Each of those sentences contains a pair of identically spelled words (homographs) with each member of the pair automatically assigned a different pronunciation. This process is not carried out consciously, but rather through a set of hidden abilities which take account of the following.
In each pair, one of the homographs is preceded by the word the . This cues the reader to expect the next word to be a noun -because the regularly precedes nouns. So the reader automatically gives the word the pronunciation it has when it is a noun. With the other homograph, the preceding word is to . This cues the reader to expect the next word to be a verb-because to regularly precedes verbs. So, the reader gives that word the pronunciation it has when it is a verb. These rules have never been taught to us; unbeknownst to us, they emerge and guide our reading.
The concept of hidden abilities has never been considered in teaching reading. Indeed the exact opposite has happened. It is assumed that automatic reading comes only from learning lots of explicit rules. Just to get to third grade reading, almost 600 rules have to be memorized. The demand is not only incredible, but it makes reading unbearably slow and tedious.
The irony is that good readers do not have to learn the rules. Their hidden abilities allow them to read smoothly and automatically almost from the outset. The children who experience difficulty are the ones who are saddled with memorizing the rules. The end result is that in addition to their reading problems, they have to deal with a huge memory demand that they frequently cannot meet.
For teaching to be effective, it should be designed to foster the development of hidden abilities. Fortunately, when the materials are structured correctly, this is what happens.
8. Are you saying that children do not need to memorize the rules that seem to be the backbone of decoding?
We have lived with the notion of rules for so long that it is difficult to conceive of life without them. It is even more difficult to believe that the memorized rules do not guide the reading process in the way we have been led to believe.
For example, if you pose the question, "What sound does " ph" make?" the immediate response is " f. " It would seem that the rule has triumphed. It was ingrained into us and as the instructional process demands, it instantly pops into mind when requested. Nevertheless, when we see words like " uphill " or " shepherd, " we do not pause for a moment to consider whether they should be pronounced " ufill " or " sheferd ." That's because good readers correctly rely not on the rules they had to memorize, but on the far more sophisticated, unconscious rules that have been spawned by their hidden abilities.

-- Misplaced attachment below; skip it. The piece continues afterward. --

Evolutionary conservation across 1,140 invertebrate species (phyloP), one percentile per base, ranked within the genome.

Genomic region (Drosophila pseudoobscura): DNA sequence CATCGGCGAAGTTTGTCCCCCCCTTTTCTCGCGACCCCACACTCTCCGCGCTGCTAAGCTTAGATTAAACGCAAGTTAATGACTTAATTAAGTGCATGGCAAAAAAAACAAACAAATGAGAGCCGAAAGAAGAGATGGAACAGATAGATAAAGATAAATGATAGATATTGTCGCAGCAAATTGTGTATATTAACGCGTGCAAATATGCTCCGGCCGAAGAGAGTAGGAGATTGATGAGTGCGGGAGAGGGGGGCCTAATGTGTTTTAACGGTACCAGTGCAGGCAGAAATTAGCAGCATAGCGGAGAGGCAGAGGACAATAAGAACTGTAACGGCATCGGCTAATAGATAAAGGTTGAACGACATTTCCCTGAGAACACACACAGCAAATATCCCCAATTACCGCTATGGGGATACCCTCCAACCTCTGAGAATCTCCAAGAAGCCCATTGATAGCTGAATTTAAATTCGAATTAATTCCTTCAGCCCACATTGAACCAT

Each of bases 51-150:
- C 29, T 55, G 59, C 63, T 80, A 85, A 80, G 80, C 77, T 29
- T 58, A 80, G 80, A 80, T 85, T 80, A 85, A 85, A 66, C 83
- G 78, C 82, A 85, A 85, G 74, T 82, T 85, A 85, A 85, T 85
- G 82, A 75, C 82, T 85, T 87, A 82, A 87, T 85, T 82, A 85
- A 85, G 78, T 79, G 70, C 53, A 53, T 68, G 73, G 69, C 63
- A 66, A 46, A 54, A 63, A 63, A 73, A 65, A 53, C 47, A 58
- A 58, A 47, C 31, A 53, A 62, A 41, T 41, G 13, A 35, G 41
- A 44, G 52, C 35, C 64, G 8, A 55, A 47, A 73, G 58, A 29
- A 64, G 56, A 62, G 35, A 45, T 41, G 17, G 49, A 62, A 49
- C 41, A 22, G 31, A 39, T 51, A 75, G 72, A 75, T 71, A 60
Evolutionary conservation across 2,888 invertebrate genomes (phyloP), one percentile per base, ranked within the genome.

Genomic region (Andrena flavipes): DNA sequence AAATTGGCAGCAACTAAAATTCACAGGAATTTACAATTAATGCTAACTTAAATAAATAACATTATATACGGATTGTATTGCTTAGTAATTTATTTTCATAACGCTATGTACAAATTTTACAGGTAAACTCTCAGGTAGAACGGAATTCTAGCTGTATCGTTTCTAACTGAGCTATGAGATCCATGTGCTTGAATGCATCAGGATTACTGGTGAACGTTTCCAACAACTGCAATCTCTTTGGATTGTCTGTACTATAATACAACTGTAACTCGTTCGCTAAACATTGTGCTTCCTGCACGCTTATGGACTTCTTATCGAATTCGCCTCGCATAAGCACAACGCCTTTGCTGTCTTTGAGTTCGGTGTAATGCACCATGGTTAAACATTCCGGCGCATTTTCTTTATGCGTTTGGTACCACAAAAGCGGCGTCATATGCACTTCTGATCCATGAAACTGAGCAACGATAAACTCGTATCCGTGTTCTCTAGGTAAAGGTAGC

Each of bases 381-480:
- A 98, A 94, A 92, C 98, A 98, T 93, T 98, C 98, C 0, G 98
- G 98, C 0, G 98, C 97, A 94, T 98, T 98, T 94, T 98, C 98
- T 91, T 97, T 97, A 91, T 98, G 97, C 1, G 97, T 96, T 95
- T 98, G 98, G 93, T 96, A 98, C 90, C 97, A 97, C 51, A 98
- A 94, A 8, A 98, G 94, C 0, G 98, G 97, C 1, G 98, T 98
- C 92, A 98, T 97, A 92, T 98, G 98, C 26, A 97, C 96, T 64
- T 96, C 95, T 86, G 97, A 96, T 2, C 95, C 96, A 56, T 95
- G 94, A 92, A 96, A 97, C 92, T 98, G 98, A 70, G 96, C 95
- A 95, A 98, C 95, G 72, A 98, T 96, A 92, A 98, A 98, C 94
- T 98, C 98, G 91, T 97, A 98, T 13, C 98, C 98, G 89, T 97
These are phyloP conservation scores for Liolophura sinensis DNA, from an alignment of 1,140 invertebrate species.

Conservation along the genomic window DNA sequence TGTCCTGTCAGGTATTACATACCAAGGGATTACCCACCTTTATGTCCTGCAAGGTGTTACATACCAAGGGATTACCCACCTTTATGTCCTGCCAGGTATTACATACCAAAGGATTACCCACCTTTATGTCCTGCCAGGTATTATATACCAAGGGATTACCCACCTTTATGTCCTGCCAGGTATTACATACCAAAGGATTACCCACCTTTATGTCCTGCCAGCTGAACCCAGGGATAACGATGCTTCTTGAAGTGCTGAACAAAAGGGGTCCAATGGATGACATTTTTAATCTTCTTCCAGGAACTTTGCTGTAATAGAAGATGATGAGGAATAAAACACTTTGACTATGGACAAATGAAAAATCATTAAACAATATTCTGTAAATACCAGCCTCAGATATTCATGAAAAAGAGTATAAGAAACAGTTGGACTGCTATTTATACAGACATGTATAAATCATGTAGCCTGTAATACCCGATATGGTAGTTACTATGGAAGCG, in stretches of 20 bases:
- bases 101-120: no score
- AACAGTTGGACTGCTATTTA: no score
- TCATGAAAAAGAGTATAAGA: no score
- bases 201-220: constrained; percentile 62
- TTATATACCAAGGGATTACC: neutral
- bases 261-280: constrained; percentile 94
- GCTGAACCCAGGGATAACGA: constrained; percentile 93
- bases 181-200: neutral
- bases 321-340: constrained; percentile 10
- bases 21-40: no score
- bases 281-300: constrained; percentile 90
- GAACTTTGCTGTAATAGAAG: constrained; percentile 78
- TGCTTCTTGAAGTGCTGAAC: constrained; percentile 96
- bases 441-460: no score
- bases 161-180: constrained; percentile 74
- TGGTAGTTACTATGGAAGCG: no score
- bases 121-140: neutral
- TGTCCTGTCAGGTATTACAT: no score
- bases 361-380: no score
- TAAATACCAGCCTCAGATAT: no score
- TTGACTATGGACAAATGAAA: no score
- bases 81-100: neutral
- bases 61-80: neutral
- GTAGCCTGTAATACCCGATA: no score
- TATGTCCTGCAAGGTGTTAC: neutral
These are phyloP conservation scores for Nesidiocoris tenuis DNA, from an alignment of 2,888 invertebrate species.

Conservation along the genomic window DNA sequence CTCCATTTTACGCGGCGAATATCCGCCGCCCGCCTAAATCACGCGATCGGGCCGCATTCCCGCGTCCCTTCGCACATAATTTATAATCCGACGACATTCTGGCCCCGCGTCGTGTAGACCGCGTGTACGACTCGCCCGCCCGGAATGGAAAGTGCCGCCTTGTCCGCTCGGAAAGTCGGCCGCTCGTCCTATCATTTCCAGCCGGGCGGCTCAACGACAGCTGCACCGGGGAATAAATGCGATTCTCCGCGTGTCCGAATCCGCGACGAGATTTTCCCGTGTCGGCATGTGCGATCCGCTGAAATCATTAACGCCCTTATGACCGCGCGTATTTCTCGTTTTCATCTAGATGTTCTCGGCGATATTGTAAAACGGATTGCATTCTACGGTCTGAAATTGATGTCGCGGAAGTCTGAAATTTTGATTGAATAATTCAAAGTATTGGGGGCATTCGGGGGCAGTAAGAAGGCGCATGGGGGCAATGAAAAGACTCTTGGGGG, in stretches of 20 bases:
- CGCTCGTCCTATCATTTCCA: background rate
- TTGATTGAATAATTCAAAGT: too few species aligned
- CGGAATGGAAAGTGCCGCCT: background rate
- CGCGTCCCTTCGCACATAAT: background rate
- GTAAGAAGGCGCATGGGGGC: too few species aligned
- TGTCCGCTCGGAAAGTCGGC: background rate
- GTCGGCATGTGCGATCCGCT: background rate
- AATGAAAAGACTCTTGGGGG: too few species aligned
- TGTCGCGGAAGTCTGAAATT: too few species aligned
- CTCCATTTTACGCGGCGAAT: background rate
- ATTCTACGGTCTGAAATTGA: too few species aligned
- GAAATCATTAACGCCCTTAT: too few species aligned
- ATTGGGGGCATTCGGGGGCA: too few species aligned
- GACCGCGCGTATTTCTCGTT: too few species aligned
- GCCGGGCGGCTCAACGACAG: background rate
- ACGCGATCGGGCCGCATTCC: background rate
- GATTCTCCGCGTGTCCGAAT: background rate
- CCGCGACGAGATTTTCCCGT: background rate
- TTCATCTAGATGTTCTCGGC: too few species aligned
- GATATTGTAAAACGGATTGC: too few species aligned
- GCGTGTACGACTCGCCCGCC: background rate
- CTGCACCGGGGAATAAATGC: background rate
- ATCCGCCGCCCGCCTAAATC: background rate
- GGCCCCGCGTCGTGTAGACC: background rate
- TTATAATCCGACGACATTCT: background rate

The unquestioned acceptance of rules, however, is a powerful force and one that unfortunately keeps us from seeing not only their limitations, but also their disadvantages. For a start, for many children, the memorization of hundreds of rules is simply not going to happen. So, vast amounts of teaching time are spent in a wasteful manner.
Equally important, many of the rules interfere with the development of skills critical to fluent reading. For example, consider the silent e rule-one of the bedrocks in early reading instruction. It is the one that says with words ending in "e" such as home, the preceding vowel makes a "long" sound (or as it is sometimes phrased, " it says its name" ). But a beginning reader cannot know that the silent e rule is operative until he or she gets to the end of a word and sees the final "e." This happens after he or she has gone through the process of sounding out each letter and then, at the end, realizing that the resulting word does not "make sense." At that point, the child has to invoke the rule and scan back in a right-to-left direction to start the word all over again. The intermixing of left-to-right and right-to-left scanning disrupts the acquisition of the automatic left-to-right scanning strategies required for effective reading. The disruption is significant, but with visual skills off the radar screen, it isn't even seen as a blip in the process.
9. It is intriguing to envision a world where children do not have to memorize lots of rules, but without those rules, how are they going to be able to figure out new words?
The key to the smooth decoding of new words rests with a host of hidden abilities that enable us to understand the way combinations of letters function in English words. To get an insight into the process, it's useful to analyze what we do in decoding a word we've never seen before. To do that, let's take the nonsense word thop .
In decoding this new word, virtually everyone instantly and unquestioningly comes up with a pronunciation that rhymes with " hop " and starts with the soft "th" sound (like the "th" in " thin " and " thank " ). It's seems so obvious.
But English has two "th" sounds-the soft, or unvoiced "th" that has been selected; and the heavier or voiced "th" heard in words like the, this, there, although, then. Now it so happens that the voiced "th" far outnumbers the unvoiced "th," Pick up any book, for example, and it won't take you more than a sentence or two to find a voiced "th" word like the and this . On the other hand, you're likely to search long and hard, before finding a page with an unvoiced thin or thumb . So why isn't there a moment's consideration given to the other "th" sound, which is encountered far more times than the "th" sound actually chosen?
The answer rests with hidden abilities . Years of experience teach our unconscious minds that the voiced "th" is associated with non-content words-words like the , this , and there, while the unvoiced "th" is associated with the content words like thin , thank , and thimble . These hidden abilities also tell us that new content words (such as astronaut , dotcoms , and cell phones ) are steadily being created, while non-content words are not. So, totally out of awareness but with perfect ease and accuracy, we classify the new word thop as a content word and assign it the pronunciation that goes with those words.